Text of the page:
Ude Jones Udeogu v FRN & Ors no SC. 622C/2019: its implication on fighting financial crime and the way forward

Publication Date15 February 2021
SubjectAccounting & Finance,Financial risk/company failure,Financial crime
AuthorSirajo Yakubu
Ude Jones Udeogu v FRN & Ors no
SC. 622C/2019: its implication on
f‌ighting f‌inancial crime and the
way forward
Sirajo Yakubu
Faculty of Law, Nile University of Nigeria, Abuja, Nigeria
Purpose The purpose of this paper is to show how f‌ighting f‌inancial crime suffered a setback in Nigeria as a
result of the Supreme Court rulingin an appeal case Ude Jones Udeogu v FR N and Ors no SC. 622C/2019.
Design/methodology/approach This paper is a criticalanalysis of the implication of Supreme Courts
ruling in Ude Udeogu Jones, its implicationto law enforcementseffortinf‌ightingf‌inancial crime and the way
to get around the ruling. The paper adopts qualitativemethods. It is conducted through the analysis of the
ruling and the relevantlaws.
Findings Due to the ruling in UdeUdeogu Jones, Section396(7) of the Administration of Criminal Justice
Act 2015 is no longer good law. Federal High Court judges elevated to the Court of Appealno longer have
special dispensation to concludecriminal cases they part heard. Furthermore, the ruling is a serious setback
on the law enforcements efforts in f‌ighting corruption. However, the drastic effect of the ruling can be
mitigatedby amending Section 396(7).
Research limitations/implications Because the ruling is very recent, analysis is based on the
relevantenactments and case laws including recent decisionsof the Court of Appeal and the Supreme Court.
Originality/value There is no comprehensive workon this ruling. Therefore, this paper adds value to
knowledge as it makes clear the background of the appeal case, as well as the impact of the ruling of the
Supreme Courton f‌ighting f‌inancial crime in Nigeria and the way to get around the ruling.
Keywords Corruption, Financial crime, Money laundering, Criminal trials, Elevated judge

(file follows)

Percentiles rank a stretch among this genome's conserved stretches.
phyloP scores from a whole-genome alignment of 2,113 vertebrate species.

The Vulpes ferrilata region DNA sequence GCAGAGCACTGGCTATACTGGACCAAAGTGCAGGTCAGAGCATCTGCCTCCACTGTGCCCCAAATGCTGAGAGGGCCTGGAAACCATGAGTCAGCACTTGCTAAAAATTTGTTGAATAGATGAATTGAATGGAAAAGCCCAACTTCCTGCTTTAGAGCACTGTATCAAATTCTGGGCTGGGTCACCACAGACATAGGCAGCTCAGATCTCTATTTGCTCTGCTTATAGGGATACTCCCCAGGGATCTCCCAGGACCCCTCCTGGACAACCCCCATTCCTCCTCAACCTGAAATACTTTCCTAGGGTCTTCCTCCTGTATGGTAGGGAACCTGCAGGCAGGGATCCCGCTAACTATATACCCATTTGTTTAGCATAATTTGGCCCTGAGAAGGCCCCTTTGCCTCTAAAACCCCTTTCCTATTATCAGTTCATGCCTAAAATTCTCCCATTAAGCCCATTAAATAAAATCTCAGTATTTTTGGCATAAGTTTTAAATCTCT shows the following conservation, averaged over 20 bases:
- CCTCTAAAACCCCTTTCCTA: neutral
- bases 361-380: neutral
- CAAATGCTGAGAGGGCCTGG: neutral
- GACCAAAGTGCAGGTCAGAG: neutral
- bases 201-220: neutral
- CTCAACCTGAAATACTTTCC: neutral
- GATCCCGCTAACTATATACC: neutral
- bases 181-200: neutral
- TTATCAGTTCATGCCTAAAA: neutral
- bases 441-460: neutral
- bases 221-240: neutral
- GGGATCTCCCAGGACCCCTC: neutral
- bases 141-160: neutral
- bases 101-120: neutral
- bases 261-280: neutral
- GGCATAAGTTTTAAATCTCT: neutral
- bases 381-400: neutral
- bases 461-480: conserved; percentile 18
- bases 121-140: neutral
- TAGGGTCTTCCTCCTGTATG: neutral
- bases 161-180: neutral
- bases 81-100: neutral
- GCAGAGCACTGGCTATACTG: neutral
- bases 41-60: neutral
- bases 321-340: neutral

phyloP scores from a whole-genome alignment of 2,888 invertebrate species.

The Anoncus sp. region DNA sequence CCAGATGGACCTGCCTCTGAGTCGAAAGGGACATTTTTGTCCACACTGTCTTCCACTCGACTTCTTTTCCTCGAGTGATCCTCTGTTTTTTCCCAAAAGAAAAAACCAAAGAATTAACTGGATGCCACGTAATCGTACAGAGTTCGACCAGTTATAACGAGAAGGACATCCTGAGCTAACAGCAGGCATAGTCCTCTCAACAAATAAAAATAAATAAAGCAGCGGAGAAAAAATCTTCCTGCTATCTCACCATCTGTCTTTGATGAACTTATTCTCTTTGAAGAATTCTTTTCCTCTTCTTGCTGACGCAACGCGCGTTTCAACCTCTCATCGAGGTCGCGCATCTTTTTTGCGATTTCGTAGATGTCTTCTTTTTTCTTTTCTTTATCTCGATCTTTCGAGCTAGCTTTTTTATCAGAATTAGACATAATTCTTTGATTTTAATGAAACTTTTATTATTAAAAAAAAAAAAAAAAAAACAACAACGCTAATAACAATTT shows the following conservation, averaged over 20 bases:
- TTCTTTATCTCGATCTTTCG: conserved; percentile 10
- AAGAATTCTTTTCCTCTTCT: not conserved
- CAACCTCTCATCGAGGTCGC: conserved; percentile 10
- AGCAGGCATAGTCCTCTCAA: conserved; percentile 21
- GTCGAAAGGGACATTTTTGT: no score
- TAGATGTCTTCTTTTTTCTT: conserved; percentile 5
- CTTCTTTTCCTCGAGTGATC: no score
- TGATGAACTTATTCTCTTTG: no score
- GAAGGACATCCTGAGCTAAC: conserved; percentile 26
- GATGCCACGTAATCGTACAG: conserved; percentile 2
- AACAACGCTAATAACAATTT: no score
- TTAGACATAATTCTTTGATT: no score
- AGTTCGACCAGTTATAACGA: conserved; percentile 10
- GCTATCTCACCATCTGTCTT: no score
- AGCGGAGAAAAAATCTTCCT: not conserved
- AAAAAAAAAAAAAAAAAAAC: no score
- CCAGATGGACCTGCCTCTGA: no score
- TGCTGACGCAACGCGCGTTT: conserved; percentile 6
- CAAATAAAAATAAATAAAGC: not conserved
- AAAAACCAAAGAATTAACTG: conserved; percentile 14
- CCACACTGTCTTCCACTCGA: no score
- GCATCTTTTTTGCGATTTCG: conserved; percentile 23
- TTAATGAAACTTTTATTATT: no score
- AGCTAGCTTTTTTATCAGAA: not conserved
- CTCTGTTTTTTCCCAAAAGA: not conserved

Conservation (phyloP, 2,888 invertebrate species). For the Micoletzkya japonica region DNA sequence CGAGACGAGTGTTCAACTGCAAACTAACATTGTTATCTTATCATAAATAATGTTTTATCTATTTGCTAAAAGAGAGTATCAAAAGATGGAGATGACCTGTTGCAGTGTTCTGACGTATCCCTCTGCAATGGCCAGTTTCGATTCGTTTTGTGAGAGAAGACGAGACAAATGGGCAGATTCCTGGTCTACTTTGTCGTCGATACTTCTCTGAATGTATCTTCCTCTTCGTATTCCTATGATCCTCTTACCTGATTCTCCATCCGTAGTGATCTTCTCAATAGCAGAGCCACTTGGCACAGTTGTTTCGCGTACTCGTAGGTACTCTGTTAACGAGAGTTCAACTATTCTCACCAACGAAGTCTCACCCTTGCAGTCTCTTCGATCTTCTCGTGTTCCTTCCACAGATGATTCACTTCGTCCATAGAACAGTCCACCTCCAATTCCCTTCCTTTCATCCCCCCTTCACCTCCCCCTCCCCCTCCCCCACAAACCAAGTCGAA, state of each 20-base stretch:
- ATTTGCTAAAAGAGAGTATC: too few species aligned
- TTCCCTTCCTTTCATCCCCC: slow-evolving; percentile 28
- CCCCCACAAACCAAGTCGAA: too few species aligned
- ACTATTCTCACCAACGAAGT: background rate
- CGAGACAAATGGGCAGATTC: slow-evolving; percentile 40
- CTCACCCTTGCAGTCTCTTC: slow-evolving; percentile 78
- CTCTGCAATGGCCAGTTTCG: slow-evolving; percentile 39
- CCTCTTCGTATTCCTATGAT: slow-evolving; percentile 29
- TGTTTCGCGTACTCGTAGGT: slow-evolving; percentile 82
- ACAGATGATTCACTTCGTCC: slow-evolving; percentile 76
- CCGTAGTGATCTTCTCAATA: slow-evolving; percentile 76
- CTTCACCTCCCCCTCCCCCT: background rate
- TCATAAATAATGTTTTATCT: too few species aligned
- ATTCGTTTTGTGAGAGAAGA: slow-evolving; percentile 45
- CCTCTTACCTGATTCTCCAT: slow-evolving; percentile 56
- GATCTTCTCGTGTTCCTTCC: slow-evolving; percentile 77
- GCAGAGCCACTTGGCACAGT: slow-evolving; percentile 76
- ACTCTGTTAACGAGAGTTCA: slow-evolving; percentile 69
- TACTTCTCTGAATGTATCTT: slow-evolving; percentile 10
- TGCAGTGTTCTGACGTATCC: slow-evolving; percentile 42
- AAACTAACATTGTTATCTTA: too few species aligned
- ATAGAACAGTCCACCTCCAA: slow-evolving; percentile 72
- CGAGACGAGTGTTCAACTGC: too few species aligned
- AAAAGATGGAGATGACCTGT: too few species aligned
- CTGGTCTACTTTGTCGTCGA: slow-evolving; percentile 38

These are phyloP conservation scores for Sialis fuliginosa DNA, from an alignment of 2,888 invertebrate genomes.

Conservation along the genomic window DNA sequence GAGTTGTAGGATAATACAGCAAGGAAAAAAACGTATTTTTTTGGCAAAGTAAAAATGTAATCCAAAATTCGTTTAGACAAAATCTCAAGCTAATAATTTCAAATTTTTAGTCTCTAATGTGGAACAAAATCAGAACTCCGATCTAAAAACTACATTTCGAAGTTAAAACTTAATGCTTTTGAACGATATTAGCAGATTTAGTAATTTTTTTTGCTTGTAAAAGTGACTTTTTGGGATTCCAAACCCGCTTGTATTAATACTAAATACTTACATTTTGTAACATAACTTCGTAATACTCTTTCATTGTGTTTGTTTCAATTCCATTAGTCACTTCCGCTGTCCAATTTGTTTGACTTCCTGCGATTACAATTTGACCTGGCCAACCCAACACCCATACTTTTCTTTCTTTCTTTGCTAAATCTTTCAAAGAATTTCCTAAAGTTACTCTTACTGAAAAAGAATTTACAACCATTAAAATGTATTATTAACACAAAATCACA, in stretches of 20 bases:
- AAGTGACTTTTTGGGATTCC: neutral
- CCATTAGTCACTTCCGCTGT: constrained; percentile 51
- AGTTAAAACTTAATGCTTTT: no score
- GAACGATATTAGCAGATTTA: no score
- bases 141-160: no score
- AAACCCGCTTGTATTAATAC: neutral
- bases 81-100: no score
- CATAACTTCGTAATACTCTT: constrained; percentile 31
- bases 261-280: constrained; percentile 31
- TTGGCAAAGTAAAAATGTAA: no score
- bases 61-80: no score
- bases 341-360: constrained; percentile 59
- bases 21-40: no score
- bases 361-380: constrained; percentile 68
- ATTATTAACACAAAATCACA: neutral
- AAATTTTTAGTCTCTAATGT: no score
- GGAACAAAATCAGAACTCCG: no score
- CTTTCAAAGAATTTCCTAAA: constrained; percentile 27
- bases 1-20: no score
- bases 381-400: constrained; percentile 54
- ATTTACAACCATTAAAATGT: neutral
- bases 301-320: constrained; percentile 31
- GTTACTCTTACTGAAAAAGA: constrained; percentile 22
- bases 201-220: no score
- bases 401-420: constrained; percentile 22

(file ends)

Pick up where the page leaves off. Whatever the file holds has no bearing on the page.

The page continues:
Paper type Research paper
In an appeal against the judgement of the Court of Appeal, whichconf‌irmed the judgement
of the Federal High Court dismissing a no case submissionina trial of money laundering
offences, the Supreme Court of Nigeria conf‌irmed the supremacy of the Constitution of the
Federal Republic of Nigeria, 1999 above any otherlaw in Nigeria. The Supreme Court ruled
that Section 396(7) of the Administration Criminal Justice Act (ACJA) 2015 was
unconstitutional (Ude JonesUdeogu v FRN and Ors No SC. 622C/2019). ACJA, 2015 [Section
396(7)] allows a judge elevated from the Federal High Courtto the Court of Appeal to return
to the Federal High Court to conclude the trial of criminal cases they part heard. It reads
[ACJA, 2015, Section396(7)]:
Notwithstanding the provision of any other law to the contrary, a Judge of the High Court who
has been elevated to the Court of Appeal shall have dispensation to continue to sit as a High Court
Judge only for the purpose of concluding any part-heard criminal matter pending before him at
the time of his elevation and shall conclude the same within a reasonable time[,] provided that this
subsection shall not prevent him from assuming duty as a Justice of the Court of Appeal.
Journalof Financial Crime
Vol.28 No. 1, 2021
pp. 18-25
© Emerald Publishing Limited
DOI 10.1108/JFC-05-2020-0087
The current issue and full text archive of this journal is available on Emerald Insight at:

To continue reading

Request your trial

VLEX uses login cookies to provide you with a better browsing experience. If you click on 'Accept' or continue browsing this site we consider that you accept our cookie policy. ACCEPT